Dark, toxic corners of the Internet
Digitally Lit #196 – 5/4/2019
Hi all, my name is Ian O’Byrne and welcome to Digitally Literate. In this newsletter, I try to synthesize what happened this week so you can be digitally literate as well.
I posted a couple of things this week:
- Putting down your phone may help you live longer – A look at the connections between device use and hormone levels in our bodies.
A little over a year ago, I met Marina Kaljurand, a former Ambassador of Estonia and the current chair of the Global Commission on the Stability of Cyberspace. We spoke quite a bit about education and the role of technology in the future of children’s lives.
Kaljurand offered me a visit to Estonia to see it for myself. After seeing this video…I just might take her up on it.
Zeynep Tufekci talking about the digital residue we leave behind as we use digital tools and spaces.
There is the narrative that “as long as you’re careful online” you’ll be okay. As Tufekci indicates, there is no longer any chance of “opting out” of challenges in these spaces.
My key takeaway from this piece was the concept of “computational inferencing.” This is the modern equivalent of “data inferencing” in which a group can make inferences about you based on a series of data points…like magazines and newspapers you subscribe to.
Mary Madden discussing the privacy and security violations that occur in our increasingly digitized society. This is increasingly true for marginalized and vulnerable populations.
The poor experience these two extremes — hypervisibility and invisibility — while often lacking the agency or resources to challenge unfair outcomes.
Paris Martineau with an insightful piece on the current state of truth and morality research on the Internet. Martineau speaks with several researchers in this area, and finds feelings of futility and depression.
These individuals regularly see the increase in online extremism and disinformation. They are also often the target of hate as they try to speak out, or at least inform us about current trends.
The fact that they are losing hope should concern us all.
This week Facebook indicated that, in order to contain some of the misinformation and extremism that permeates their (and other) networks, they were banning (and removing content) from especially toxic, conspiracy theorist organizations.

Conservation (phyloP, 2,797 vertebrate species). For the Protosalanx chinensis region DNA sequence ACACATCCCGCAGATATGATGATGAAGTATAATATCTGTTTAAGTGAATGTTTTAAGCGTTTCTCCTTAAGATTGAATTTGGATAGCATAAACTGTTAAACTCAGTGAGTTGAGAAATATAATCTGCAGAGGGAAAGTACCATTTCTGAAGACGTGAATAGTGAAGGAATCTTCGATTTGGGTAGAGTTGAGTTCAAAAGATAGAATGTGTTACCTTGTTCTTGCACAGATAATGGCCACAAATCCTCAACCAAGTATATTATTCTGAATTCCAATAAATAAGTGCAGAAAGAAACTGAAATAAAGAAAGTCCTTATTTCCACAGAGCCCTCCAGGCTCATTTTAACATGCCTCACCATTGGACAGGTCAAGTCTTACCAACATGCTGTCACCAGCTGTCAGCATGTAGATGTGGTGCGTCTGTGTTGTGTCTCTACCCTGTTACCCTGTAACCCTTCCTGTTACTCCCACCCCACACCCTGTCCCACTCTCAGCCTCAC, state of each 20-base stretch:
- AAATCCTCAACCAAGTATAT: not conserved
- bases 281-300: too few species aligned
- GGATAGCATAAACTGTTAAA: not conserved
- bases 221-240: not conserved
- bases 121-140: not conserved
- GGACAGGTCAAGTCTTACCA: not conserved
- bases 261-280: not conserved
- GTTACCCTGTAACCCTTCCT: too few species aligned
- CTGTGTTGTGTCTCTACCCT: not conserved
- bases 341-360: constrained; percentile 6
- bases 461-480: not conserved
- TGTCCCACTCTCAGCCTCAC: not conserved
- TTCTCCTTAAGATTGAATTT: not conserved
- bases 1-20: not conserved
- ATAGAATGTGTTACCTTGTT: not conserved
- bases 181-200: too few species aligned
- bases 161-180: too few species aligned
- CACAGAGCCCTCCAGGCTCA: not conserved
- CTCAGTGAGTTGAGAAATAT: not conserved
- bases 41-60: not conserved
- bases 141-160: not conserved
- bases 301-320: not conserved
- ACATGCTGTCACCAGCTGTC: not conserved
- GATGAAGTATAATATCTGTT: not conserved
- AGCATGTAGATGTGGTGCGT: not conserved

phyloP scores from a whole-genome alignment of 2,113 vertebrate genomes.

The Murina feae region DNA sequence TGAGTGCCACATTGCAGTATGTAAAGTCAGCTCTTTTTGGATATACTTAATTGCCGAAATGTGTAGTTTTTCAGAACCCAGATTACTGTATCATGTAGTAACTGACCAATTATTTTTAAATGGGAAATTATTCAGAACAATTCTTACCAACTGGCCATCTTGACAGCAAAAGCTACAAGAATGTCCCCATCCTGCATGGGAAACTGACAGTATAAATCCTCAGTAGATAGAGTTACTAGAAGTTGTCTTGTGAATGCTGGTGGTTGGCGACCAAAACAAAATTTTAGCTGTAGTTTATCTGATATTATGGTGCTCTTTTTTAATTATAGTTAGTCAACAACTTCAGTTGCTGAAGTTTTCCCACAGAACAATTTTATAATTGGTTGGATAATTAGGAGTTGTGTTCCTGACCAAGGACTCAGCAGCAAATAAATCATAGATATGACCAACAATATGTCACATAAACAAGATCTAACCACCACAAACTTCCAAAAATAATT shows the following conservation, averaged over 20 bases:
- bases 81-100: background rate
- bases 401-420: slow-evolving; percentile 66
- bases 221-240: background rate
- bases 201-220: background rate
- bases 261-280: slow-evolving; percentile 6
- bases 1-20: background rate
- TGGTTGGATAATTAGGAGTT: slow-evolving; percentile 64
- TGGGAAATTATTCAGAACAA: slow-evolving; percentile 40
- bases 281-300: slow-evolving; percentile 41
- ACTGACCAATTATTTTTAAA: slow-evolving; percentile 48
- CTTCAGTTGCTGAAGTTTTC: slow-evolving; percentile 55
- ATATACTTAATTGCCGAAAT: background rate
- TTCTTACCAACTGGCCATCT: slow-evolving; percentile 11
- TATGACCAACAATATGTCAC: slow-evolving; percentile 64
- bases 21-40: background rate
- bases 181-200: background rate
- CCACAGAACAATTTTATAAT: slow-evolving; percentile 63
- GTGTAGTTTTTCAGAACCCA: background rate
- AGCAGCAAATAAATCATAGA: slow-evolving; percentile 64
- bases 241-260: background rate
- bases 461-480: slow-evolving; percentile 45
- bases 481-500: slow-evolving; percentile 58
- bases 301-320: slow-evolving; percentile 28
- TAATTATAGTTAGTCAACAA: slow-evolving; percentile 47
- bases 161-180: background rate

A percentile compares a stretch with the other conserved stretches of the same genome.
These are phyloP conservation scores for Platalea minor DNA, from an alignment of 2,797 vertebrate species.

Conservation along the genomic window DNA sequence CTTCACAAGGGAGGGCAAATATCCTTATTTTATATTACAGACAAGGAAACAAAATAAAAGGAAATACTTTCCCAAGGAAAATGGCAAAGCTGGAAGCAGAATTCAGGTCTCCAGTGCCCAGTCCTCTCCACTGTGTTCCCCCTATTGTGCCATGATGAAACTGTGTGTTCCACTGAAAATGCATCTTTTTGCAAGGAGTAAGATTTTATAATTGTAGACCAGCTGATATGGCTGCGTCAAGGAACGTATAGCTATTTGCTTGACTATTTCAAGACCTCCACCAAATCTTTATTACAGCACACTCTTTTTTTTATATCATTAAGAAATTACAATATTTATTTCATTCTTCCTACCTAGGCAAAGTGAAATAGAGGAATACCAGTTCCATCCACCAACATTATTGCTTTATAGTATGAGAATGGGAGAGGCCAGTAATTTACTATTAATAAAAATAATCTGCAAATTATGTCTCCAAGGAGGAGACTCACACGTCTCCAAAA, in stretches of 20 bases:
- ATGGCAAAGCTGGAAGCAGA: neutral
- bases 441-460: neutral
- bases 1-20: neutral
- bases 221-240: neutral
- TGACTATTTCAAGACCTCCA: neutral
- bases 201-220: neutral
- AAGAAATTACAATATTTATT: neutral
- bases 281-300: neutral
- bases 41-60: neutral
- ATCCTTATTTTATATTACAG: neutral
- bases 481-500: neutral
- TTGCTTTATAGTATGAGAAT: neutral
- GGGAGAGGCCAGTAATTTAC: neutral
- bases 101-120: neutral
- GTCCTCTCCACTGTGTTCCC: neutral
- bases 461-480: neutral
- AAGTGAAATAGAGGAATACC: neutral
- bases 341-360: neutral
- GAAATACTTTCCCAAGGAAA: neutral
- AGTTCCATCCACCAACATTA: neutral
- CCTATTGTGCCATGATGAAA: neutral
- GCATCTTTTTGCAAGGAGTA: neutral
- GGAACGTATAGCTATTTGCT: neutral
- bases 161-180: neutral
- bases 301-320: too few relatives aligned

As detailed by the lead to this segment…they didn’t actually do this. Facebook and Instagram made a giant announcement, and then hours later they started removing the pages and content. Those of you that have worked with adolescents know exactly what happened next.
Many of these groups quickly informed their audience of the impending ban, and directed them to other networks and channels for more info. They then started spawning unofficial accounts and pages for their content to keep the stream flowing. The media noticed this, and amplified the message of this exodus, thereby extending the reach of the message.
Finally, Facebook indicated that they told the organizations they were being banned, to give them notice so they didn’t need to read it in the news…but when they started scrubbing their sites for the hateful speech, they realized this is hard work, and that caused the delay.
Earlier this week, a shooting occurred in a California synagogue in which a woman was killed, and three others injured. This attack highlights a growing link between online radicalization and terroristic violence offline.
This post from the Southern Poverty Law Center connects the dots between the online spaces where this hateful radicalization breeds, and the response to these events. For a deeper dive, this post from Vox describes 8chan, the nexus for much of this community.
Look at how a single candle can both defy and define the darkness.
I listened to this talk about algorithmic culture by danah boyd as I finalized this week’s issue.
Digitally Literate is a summary of all the great stuff from the Internet this week in technology, education, & literacy. Follow along here.